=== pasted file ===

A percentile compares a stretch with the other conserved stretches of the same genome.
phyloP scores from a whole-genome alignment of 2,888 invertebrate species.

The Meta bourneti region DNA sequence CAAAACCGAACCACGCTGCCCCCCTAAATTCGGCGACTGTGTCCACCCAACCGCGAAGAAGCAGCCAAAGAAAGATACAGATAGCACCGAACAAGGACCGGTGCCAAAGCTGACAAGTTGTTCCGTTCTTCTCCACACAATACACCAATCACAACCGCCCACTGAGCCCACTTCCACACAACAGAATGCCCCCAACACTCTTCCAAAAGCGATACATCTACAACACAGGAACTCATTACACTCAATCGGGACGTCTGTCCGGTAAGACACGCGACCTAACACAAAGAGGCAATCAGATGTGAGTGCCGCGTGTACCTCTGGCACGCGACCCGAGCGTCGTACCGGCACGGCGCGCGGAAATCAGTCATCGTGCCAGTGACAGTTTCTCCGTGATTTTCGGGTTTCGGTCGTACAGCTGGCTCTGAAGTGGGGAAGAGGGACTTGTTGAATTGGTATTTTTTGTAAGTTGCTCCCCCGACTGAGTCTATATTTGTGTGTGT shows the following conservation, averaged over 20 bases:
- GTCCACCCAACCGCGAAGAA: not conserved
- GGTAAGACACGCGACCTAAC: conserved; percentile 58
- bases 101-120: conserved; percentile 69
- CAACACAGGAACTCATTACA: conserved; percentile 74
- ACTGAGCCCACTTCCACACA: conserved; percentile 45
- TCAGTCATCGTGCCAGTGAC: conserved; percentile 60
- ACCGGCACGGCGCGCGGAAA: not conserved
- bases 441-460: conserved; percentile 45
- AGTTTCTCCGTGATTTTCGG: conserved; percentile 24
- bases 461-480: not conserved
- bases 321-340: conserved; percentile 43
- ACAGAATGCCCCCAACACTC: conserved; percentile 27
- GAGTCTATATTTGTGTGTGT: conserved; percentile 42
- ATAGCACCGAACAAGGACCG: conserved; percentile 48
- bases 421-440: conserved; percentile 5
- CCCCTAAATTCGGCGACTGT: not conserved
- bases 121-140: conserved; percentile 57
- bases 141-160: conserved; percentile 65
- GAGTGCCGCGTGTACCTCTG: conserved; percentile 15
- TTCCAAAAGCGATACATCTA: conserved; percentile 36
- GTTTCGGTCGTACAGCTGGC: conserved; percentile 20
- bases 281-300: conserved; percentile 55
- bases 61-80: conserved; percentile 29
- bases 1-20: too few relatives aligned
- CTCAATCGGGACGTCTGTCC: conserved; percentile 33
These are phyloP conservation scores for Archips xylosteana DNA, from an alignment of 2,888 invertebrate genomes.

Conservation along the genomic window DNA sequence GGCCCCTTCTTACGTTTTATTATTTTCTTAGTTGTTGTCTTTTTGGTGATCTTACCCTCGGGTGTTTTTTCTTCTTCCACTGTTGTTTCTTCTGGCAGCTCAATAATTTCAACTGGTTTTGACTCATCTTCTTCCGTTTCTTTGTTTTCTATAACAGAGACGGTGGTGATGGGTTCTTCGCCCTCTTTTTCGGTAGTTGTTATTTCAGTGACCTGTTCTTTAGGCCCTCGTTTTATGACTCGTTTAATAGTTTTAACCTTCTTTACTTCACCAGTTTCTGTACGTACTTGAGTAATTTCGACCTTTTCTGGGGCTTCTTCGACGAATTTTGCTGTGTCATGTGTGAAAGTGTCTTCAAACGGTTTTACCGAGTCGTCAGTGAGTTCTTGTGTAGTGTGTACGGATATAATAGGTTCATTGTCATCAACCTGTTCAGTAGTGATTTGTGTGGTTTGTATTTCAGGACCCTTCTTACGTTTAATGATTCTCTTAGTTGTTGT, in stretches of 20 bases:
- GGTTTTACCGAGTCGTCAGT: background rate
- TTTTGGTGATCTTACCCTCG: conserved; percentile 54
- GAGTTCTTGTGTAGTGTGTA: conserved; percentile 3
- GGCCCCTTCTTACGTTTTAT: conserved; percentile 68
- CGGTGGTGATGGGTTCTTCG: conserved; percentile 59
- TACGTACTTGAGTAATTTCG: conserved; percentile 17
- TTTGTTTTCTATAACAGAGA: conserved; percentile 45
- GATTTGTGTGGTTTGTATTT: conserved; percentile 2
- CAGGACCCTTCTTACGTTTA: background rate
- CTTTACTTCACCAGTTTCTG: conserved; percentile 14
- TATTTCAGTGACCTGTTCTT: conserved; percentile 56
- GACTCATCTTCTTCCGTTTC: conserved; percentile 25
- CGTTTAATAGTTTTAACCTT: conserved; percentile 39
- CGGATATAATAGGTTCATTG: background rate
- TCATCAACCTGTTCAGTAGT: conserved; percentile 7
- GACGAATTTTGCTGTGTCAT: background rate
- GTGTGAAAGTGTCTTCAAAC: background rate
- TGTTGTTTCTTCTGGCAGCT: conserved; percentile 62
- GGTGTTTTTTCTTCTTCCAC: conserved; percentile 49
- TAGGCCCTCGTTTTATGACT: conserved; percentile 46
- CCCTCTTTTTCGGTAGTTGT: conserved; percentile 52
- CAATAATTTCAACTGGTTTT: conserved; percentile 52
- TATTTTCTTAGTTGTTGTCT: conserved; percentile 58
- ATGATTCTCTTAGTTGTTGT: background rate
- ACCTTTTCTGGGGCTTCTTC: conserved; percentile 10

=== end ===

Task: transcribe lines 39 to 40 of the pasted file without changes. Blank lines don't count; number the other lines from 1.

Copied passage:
- CAGGACCCTTCTTACGTTTA: background rate
- CTTTACTTCACCAGTTTCTG: conserved; percentile 14